His heart was wrung at the sight of his men's sufferings, and as soon as his wife joined him at Valley Forge, he begged her to work as hard as she could to supply the men with stockings. Mrs. Washington's own knitting needles now flew faster than ever; besides, she interested all her friends in the work, and every day visited the soldiers' quarters, carrying them the stout garments thus secured. But provisions grew so scarce that Washington had to send all the women home, and Mrs. Washington again withdrew to Mount Vernon, where she lived as economically as possible, working day and night for her husband and the army.

As if matters were not bad enough already, some of the officers now formed a plot to take the command away from Washington, and put Gates at the head of the army in his stead. This plot, known as the Conway cabal, was headed by a man named Conway, to whom Washington had been particularly kind, but who was angry because he had not been promoted as fast as he wished.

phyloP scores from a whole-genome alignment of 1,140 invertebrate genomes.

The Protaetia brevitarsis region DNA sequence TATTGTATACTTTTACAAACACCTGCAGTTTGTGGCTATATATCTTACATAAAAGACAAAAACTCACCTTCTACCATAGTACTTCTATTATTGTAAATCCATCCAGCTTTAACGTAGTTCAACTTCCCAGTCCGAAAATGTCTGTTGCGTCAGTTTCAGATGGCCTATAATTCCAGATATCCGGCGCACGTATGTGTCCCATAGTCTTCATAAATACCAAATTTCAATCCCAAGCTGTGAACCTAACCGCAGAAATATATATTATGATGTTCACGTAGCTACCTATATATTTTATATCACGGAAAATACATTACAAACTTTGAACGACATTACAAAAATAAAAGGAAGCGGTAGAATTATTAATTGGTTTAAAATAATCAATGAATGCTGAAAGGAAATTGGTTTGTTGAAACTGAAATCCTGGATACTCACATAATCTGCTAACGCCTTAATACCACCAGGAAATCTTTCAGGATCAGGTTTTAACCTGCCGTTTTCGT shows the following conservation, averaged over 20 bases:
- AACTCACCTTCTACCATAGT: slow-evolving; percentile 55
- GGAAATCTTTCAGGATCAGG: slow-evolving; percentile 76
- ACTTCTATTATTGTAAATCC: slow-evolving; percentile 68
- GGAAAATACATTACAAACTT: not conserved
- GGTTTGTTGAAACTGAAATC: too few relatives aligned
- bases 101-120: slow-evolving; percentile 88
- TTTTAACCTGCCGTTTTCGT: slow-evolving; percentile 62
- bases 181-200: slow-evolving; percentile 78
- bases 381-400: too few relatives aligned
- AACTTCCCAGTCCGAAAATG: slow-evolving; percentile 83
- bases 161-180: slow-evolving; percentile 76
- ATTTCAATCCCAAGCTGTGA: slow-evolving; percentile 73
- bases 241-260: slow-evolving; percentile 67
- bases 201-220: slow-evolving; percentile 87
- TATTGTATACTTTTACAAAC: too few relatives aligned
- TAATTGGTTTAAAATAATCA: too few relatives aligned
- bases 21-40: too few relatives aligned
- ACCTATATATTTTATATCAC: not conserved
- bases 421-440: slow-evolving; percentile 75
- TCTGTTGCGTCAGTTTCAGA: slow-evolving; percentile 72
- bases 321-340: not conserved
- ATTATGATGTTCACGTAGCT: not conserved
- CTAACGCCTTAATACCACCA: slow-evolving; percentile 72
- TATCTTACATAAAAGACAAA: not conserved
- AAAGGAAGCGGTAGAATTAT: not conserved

The question was brought before Congress at Baltimore, where, hearing that there was danger of Washington's being dismissed for lack of a vote, Duer, one of his friends, although ill in bed, determined to go to the meeting. His doctor, however, said that if he did so it would be at the risk of his life. "Do you mean I should expire before reaching the place?" asked Duer. "No; but I should not answer for your leaving it alive," answered the doctor. Hearing this, the good man firmly said: "Very well, sir; you have done your duty; now I will do mine." Then he called for a litter to carry him to Congress.

Luckily for him, some of Washington's friends came back in time to prevent his leaving his sick room. But better still for the welfare of our country, the Conway plot failed, and Washington remained at the head of the army. Conway had been so ungrateful that he was forced to leave the country, where people despised him for the mean part he had played.

All these trials wrung Washington's noble heart, and as he had no privacy in his headquarters, he sometimes rode out alone to think. A Quaker, hearing a noise in the bushes, once stole up cautiously, and found the general's horse tied to a tree. A few feet farther away, he beheld Washington kneeling in the snow, praying aloud for his country, with great tears streaming down his cheeks. The good Quaker crept away again unseen, but in telling the story some years later, he remarked that he felt at the time that the Lord could not but answer the fervent prayer of so good a man.